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Artificial neural networks (ANN) have proven their usefulness in a number of

through nodes or neurons. It is capable of directly correlating input time series of

forcing functions to the output variables through the interconnected nodes with train-

able weights and bias. In contrast to traditional harmonic analysis (Ippen, 1966),

which is used only in the predictions of periodic tidal component, the neural network

model can be trained to recognize and predict both nonlinear and non-periodic sig-

nals. Wong and Wilson's (1984) study of 30-day data indicates that sub-tidal sea

level variation plays an important role in the column exchange between estuary and

ocean through the inlets in the Long Island South Shore. The traditional harmonic

analysis method is unable to provide accurate predictions of long-term water level

variations along Long Island where non-tidal sea level variation is significant.

In applying a trained and validated ANN, output variables are directly calculated

without iteration from the input variables and the vectors of weights and bias in the

network nodes. This functioning is similar to directly find the output from a linear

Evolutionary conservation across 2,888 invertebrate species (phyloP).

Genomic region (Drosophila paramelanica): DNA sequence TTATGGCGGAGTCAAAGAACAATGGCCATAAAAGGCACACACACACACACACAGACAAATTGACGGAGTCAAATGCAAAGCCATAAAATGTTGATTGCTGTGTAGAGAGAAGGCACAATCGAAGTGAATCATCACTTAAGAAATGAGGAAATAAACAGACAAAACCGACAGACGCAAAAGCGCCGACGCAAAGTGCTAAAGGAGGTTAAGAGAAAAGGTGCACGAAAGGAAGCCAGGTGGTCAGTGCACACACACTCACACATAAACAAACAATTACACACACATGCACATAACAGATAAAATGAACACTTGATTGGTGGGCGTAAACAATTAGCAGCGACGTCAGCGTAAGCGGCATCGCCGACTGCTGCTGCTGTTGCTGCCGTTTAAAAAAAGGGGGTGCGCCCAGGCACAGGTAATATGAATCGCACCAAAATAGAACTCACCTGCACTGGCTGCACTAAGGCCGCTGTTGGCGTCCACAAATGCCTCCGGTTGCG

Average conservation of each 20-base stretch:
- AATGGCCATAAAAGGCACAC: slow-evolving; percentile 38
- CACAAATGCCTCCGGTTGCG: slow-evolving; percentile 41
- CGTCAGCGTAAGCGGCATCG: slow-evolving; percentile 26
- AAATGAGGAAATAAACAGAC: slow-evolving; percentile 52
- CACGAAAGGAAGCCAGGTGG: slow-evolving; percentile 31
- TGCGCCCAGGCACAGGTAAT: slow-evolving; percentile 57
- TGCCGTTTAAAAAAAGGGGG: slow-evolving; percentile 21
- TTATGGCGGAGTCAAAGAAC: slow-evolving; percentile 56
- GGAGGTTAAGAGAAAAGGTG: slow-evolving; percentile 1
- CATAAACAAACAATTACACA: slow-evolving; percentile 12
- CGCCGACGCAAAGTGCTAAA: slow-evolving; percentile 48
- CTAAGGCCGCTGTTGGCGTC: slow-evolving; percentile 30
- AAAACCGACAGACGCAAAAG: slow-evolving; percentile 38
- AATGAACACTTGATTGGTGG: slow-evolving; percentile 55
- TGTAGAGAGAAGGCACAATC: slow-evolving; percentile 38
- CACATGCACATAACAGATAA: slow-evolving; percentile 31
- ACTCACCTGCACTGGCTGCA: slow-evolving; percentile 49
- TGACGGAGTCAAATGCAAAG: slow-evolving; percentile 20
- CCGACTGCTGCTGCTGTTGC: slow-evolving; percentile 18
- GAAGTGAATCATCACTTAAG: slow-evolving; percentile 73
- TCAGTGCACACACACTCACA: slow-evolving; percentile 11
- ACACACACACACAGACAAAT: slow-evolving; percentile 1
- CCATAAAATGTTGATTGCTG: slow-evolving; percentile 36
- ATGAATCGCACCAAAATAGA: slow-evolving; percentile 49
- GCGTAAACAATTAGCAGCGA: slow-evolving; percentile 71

regression function. Therefore, applying an ANN model takes much less compu-

tational time than the traditional fluid mechanic models, as long as data is available

to establish the ANN model. For this reason, some researchers have combined fluid

mechanics modeling with neural networks to improve the efficiency of model appli-

cations (Bibike and Abbot, 1999). Greenman and Roth at the NASA Ames Research

Center incorporated neural networks with finite element fluid mechanics models to

optimize airfoil design (Greenman and Roth, 1999). A fluid mechanics model can

be used to provide time series outputs of system responses under a few study scen-

arios for a period of time. The time series outputs from fluid mechanics model simul-

ations and forcing functions can then be used as "data" for neural network model

development. A validated neural network model can serve as a cost-effective tool

in quickly assessing the system response to the input factors.

The application of neural networks in oceanographic study is relatively new due

mainly to highly nonlinear characteristics. Hsieh and Tang (1998) discussed several

typical obstacles and provided some suggestions to incorporate neural networks with

other time series forecasting approaches. There are some successful ANN appli-

cations in coastal engineering. For example, Bibike et al. (1999) used ANN to encap-

sulate numerical hydrodynamic model simulations for cost-effective forecasting of

water levels. Mase et al. (1995) adopted ANN to assess the stability of armor unit

and rubble-mound breakwater and found satisfactory agreement between obser-

vations and model predictions. Huang and Foo (2000) employed neural networks to

directly correlate time series of salinity to the forcing functions of winds, water

levels, and freshwater inputs in a multiple-inlet estuary of Apalachicola Bay, Florida.

toric data at the same station, which did not address the non-periodic sub-tidal sea

levels and the correlation with tidal data at other stations. Tsai et al's (2002) ANN